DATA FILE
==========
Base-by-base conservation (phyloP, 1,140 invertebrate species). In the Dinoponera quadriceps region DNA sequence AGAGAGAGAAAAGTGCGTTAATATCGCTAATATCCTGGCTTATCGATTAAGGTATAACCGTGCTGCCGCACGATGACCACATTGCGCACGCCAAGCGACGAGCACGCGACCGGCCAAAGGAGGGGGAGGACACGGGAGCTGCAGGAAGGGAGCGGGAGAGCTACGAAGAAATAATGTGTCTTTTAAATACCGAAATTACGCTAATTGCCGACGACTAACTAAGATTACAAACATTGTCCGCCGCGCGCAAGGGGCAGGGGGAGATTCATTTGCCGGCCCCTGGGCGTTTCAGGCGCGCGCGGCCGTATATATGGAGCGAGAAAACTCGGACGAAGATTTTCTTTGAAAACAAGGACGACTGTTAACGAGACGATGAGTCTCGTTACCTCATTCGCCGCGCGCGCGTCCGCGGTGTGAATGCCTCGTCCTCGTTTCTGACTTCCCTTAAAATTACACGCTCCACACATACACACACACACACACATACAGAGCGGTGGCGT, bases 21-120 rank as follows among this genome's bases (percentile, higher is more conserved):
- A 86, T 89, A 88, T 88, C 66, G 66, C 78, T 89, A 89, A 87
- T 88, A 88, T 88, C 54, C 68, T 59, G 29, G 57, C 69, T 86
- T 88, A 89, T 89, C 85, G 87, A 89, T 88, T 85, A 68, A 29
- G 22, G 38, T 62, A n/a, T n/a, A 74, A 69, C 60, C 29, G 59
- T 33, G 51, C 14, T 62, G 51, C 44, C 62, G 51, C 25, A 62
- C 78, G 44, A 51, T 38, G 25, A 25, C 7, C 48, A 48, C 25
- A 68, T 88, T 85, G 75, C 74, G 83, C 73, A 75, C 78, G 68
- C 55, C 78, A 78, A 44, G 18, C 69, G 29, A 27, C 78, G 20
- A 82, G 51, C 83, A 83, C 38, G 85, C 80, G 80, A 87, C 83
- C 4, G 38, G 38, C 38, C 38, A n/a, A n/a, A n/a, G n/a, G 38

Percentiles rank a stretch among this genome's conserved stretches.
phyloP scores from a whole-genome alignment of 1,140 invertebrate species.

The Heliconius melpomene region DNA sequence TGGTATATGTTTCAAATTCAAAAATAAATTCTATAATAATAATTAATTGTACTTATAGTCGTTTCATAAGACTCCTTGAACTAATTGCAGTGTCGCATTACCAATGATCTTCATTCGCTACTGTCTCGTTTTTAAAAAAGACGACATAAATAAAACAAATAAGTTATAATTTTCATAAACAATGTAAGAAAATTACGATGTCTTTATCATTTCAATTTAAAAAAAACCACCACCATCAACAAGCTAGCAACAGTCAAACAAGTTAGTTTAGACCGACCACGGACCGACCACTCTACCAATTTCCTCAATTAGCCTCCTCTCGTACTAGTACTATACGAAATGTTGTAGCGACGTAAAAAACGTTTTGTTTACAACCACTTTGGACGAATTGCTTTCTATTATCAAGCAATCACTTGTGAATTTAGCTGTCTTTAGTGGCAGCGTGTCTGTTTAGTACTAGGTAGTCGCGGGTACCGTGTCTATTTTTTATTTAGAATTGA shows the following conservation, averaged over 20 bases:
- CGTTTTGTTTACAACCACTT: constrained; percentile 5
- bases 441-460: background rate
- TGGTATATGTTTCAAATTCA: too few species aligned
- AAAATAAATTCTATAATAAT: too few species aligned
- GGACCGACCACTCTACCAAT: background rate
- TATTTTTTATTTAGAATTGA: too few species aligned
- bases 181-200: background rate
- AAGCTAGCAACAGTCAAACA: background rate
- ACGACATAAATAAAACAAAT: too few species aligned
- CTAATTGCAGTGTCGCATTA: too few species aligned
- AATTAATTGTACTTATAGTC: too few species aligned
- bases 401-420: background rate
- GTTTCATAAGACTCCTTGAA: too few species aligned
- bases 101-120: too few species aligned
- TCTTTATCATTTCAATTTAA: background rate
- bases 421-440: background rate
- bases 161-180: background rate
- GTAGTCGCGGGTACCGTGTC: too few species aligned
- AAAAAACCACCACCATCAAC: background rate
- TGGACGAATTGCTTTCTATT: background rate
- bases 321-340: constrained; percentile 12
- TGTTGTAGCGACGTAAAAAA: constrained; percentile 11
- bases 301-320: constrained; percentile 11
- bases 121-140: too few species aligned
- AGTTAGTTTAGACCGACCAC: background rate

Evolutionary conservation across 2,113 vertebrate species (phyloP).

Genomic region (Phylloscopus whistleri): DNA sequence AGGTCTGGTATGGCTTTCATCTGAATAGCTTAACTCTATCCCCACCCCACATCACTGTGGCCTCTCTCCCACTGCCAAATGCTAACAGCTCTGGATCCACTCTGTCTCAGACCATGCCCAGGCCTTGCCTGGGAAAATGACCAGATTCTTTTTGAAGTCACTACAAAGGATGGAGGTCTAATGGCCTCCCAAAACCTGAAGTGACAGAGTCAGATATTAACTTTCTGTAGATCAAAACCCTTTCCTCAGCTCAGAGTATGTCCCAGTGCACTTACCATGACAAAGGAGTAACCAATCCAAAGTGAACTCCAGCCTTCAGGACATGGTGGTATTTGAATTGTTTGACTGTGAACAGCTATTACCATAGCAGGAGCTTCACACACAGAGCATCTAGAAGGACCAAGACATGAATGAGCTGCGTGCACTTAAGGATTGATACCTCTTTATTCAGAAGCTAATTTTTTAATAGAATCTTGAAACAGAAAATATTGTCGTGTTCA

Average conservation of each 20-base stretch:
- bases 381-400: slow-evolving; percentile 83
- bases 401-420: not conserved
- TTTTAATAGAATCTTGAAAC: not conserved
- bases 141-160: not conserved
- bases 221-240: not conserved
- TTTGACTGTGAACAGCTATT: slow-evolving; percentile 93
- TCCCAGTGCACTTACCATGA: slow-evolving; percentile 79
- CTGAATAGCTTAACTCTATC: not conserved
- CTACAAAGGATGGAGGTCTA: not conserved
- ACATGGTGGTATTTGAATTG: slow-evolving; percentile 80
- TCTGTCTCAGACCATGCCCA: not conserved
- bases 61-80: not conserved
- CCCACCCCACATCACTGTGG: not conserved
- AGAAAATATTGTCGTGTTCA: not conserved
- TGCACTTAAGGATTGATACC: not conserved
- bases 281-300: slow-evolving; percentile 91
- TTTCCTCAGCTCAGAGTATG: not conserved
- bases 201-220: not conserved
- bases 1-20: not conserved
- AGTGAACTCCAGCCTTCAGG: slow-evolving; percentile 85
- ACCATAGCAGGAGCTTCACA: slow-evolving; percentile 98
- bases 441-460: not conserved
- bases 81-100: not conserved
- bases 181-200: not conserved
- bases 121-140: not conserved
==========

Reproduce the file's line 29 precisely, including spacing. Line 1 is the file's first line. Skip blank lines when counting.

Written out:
- TCTTTATCATTTCAATTTAA: background rate